On Sunday 28th November 2010 the Fianna Fáil government of Ireland, which now governs without the mandate of the electorate, signed a contract with the International Monetary Fund which guarantees a crippling debt burden for the Irish taxpayer to bailout the financial institutions of this country. The government entered into such negotiations with the European Central Bank and the IMF in secret whilst denying the fact to the people of Ireland. Even after full disclosure was made to the public there was a seemingly endless amount of spin designed to confuse and bewilder. This was done to ensure that members of the community would either submit to the will of the government or cease caring. To a great extent the government have succeeded in this plan. It is for this reason that it is now vital that the governments ‘programme for recovery’ is laid bare in the most simple of terms. This is a matter of economics, and therefore it is a matter of rudimentary mathematics. Please do not take fright at the mention of mathematics, it is actually far more simple than one would imagine.
It is a matter of pride to myself that I have come out through third level education without a single mathematics qualification; it is not advised that others do likewise, this is said only to show that life without simultaneous equations is possible (I did make it my business to learn mathematics to prove to myself that it can be done).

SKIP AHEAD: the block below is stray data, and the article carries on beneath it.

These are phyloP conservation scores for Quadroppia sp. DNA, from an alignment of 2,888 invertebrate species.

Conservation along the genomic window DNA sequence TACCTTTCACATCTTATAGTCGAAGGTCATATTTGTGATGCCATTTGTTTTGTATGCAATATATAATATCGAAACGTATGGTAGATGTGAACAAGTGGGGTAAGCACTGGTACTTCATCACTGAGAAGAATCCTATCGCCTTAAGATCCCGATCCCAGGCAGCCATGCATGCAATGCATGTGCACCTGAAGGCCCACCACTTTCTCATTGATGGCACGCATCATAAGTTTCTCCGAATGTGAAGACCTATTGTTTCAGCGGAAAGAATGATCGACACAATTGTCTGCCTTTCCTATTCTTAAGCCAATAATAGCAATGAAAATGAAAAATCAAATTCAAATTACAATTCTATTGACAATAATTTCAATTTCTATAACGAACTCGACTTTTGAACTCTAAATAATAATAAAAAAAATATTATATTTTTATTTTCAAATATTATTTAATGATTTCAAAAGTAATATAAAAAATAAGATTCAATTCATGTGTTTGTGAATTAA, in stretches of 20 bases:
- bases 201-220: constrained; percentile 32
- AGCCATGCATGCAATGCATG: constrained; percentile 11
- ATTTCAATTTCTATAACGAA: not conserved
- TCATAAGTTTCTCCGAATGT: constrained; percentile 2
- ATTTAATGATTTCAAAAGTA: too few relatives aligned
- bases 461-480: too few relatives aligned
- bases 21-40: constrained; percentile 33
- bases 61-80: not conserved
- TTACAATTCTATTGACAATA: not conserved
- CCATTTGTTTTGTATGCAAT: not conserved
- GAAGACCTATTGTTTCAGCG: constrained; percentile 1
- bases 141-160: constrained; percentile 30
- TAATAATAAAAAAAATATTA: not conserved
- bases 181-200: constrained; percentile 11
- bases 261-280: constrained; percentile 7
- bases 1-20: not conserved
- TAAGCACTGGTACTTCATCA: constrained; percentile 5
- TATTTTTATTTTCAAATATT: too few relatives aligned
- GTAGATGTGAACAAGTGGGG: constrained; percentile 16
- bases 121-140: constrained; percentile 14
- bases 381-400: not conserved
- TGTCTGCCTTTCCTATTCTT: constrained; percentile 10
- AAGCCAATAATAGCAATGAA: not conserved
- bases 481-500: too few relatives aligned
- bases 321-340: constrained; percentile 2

One must imagine the economy of any nation as a bathtub. In this case water is the money, the tap (faucet in the United States) is the revenue or income of the state, and the plughole is its debt or costs. It is imperative that our bathtub neither empties or overflows. When empty the country is ruined, when overflowing someone will invade (so up public spending). What is desired in a good economy is that the tub is more full than empty and that there is at least as much water coming in as there is going out (equilibrium). Now the Irish bathtub is filled by two taps; revenue (tax and such like) and Official Development Aid. In total this amounts to an annual €76 billion and falling. Leaving the tank is the current national debt of €108.6 billion. This means that the economic stability of Ireland’s bath is €76 billion minus 108.8 billion; negative economics. Ireland is losing water at a rate of €32.6 billion every year; meaning that equilibrium is lost and if this trend continues the bath will be emptied. Enter the IMF. The deal which the government have reached with the IMF is one in which the Fund and its partners will fund (lend) Ireland to the tune of €85 billion with a contingency fund (overdraft) of €25 billion at 5.8% interest (variable). This means that Ireland has a debt to the IMF of €110 billion, plus €6.38 billion (Ireland will use the overdraft): in total this is €116.38 billion over a period of nine years. Ireland is required to pay back €12.9 billion per year for nine years.
Problem. Ireland is worth negative €32.6 billion per year. Add to this the nine year IMF debt and Ireland is working at minus €45.5 billion each year. This negative figure is the bottom line, and somehow Ireland is required to pay up.